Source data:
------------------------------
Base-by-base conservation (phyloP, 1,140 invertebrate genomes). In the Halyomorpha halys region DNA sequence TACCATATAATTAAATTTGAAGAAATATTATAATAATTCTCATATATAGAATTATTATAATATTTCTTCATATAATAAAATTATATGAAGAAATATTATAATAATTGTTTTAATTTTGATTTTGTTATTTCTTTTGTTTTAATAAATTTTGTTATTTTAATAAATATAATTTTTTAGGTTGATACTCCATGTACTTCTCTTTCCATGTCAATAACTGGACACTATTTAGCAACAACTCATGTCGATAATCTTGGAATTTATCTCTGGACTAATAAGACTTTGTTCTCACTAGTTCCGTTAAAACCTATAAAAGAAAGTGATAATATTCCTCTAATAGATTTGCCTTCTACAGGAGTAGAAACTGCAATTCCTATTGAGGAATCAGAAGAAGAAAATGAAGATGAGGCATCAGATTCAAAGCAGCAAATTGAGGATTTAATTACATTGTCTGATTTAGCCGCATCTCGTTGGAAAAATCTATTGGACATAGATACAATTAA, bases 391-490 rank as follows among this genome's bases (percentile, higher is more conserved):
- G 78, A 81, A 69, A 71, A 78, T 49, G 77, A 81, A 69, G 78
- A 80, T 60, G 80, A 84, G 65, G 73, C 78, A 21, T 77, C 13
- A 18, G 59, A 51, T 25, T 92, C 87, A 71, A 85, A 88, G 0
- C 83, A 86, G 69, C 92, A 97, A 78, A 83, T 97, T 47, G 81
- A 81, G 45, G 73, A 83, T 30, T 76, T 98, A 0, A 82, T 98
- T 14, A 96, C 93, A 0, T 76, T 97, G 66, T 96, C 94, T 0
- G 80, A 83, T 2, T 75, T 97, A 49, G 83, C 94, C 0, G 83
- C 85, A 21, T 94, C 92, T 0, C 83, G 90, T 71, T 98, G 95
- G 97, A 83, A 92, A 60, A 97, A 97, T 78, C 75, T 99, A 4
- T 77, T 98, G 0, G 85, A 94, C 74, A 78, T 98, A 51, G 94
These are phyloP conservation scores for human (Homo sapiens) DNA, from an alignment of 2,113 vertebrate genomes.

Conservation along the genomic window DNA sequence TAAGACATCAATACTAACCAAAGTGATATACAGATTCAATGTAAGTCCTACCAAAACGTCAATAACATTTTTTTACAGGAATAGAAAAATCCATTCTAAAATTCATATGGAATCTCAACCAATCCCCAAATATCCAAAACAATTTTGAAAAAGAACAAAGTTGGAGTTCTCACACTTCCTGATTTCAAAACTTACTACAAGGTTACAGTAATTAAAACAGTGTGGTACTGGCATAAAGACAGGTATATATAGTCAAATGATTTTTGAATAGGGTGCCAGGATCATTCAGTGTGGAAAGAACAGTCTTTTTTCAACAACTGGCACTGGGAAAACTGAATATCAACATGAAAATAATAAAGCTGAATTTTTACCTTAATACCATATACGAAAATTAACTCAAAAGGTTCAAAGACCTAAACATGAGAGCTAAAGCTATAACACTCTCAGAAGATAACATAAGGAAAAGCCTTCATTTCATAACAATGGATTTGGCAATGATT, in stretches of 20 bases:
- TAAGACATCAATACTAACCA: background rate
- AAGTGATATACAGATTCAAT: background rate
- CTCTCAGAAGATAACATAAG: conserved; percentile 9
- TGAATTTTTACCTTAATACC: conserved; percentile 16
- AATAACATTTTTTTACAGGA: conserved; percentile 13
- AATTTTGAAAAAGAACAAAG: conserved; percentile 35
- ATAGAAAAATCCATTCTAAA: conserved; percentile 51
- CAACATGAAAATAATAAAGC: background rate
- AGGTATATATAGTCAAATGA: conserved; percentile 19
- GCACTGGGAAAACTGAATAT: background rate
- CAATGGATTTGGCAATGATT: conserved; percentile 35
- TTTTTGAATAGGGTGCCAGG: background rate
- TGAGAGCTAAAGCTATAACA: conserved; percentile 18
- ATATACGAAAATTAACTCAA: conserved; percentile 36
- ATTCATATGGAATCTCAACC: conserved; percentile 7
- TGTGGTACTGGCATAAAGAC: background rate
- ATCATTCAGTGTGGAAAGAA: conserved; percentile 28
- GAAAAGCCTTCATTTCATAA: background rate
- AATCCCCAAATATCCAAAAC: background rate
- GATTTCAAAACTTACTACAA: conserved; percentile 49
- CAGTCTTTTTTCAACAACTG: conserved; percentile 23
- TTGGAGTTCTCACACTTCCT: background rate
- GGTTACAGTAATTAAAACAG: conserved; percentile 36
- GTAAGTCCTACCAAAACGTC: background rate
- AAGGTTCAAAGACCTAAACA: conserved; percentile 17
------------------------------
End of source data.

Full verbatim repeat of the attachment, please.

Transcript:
Base-by-base conservation (phyloP, 1,140 invertebrate genomes). In the Halyomorpha halys region DNA sequence TACCATATAATTAAATTTGAAGAAATATTATAATAATTCTCATATATAGAATTATTATAATATTTCTTCATATAATAAAATTATATGAAGAAATATTATAATAATTGTTTTAATTTTGATTTTGTTATTTCTTTTGTTTTAATAAATTTTGTTATTTTAATAAATATAATTTTTTAGGTTGATACTCCATGTACTTCTCTTTCCATGTCAATAACTGGACACTATTTAGCAACAACTCATGTCGATAATCTTGGAATTTATCTCTGGACTAATAAGACTTTGTTCTCACTAGTTCCGTTAAAACCTATAAAAGAAAGTGATAATATTCCTCTAATAGATTTGCCTTCTACAGGAGTAGAAACTGCAATTCCTATTGAGGAATCAGAAGAAGAAAATGAAGATGAGGCATCAGATTCAAAGCAGCAAATTGAGGATTTAATTACATTGTCTGATTTAGCCGCATCTCGTTGGAAAAATCTATTGGACATAGATACAATTAA, bases 391-490 rank as follows among this genome's bases (percentile, higher is more conserved):
- G 78, A 81, A 69, A 71, A 78, T 49, G 77, A 81, A 69, G 78
- A 80, T 60, G 80, A 84, G 65, G 73, C 78, A 21, T 77, C 13
- A 18, G 59, A 51, T 25, T 92, C 87, A 71, A 85, A 88, G 0
- C 83, A 86, G 69, C 92, A 97, A 78, A 83, T 97, T 47, G 81
- A 81, G 45, G 73, A 83, T 30, T 76, T 98, A 0, A 82, T 98
- T 14, A 96, C 93, A 0, T 76, T 97, G 66, T 96, C 94, T 0
- G 80, A 83, T 2, T 75, T 97, A 49, G 83, C 94, C 0, G 83
- C 85, A 21, T 94, C 92, T 0, C 83, G 90, T 71, T 98, G 95
- G 97, A 83, A 92, A 60, A 97, A 97, T 78, C 75, T 99, A 4
- T 77, T 98, G 0, G 85, A 94, C 74, A 78, T 98, A 51, G 94
These are phyloP conservation scores for human (Homo sapiens) DNA, from an alignment of 2,113 vertebrate genomes.

Conservation along the genomic window DNA sequence TAAGACATCAATACTAACCAAAGTGATATACAGATTCAATGTAAGTCCTACCAAAACGTCAATAACATTTTTTTACAGGAATAGAAAAATCCATTCTAAAATTCATATGGAATCTCAACCAATCCCCAAATATCCAAAACAATTTTGAAAAAGAACAAAGTTGGAGTTCTCACACTTCCTGATTTCAAAACTTACTACAAGGTTACAGTAATTAAAACAGTGTGGTACTGGCATAAAGACAGGTATATATAGTCAAATGATTTTTGAATAGGGTGCCAGGATCATTCAGTGTGGAAAGAACAGTCTTTTTTCAACAACTGGCACTGGGAAAACTGAATATCAACATGAAAATAATAAAGCTGAATTTTTACCTTAATACCATATACGAAAATTAACTCAAAAGGTTCAAAGACCTAAACATGAGAGCTAAAGCTATAACACTCTCAGAAGATAACATAAGGAAAAGCCTTCATTTCATAACAATGGATTTGGCAATGATT, in stretches of 20 bases:
- TAAGACATCAATACTAACCA: background rate
- AAGTGATATACAGATTCAAT: background rate
- CTCTCAGAAGATAACATAAG: conserved; percentile 9
- TGAATTTTTACCTTAATACC: conserved; percentile 16
- AATAACATTTTTTTACAGGA: conserved; percentile 13
- AATTTTGAAAAAGAACAAAG: conserved; percentile 35
- ATAGAAAAATCCATTCTAAA: conserved; percentile 51
- CAACATGAAAATAATAAAGC: background rate
- AGGTATATATAGTCAAATGA: conserved; percentile 19
- GCACTGGGAAAACTGAATAT: background rate
- CAATGGATTTGGCAATGATT: conserved; percentile 35
- TTTTTGAATAGGGTGCCAGG: background rate
- TGAGAGCTAAAGCTATAACA: conserved; percentile 18
- ATATACGAAAATTAACTCAA: conserved; percentile 36
- ATTCATATGGAATCTCAACC: conserved; percentile 7
- TGTGGTACTGGCATAAAGAC: background rate
- ATCATTCAGTGTGGAAAGAA: conserved; percentile 28
- GAAAAGCCTTCATTTCATAA: background rate
- AATCCCCAAATATCCAAAAC: background rate
- GATTTCAAAACTTACTACAA: conserved; percentile 49
- CAGTCTTTTTTCAACAACTG: conserved; percentile 23
- TTGGAGTTCTCACACTTCCT: background rate
- GGTTACAGTAATTAAAACAG: conserved; percentile 36
- GTAAGTCCTACCAAAACGTC: background rate
- AAGGTTCAAAGACCTAAACA: conserved; percentile 17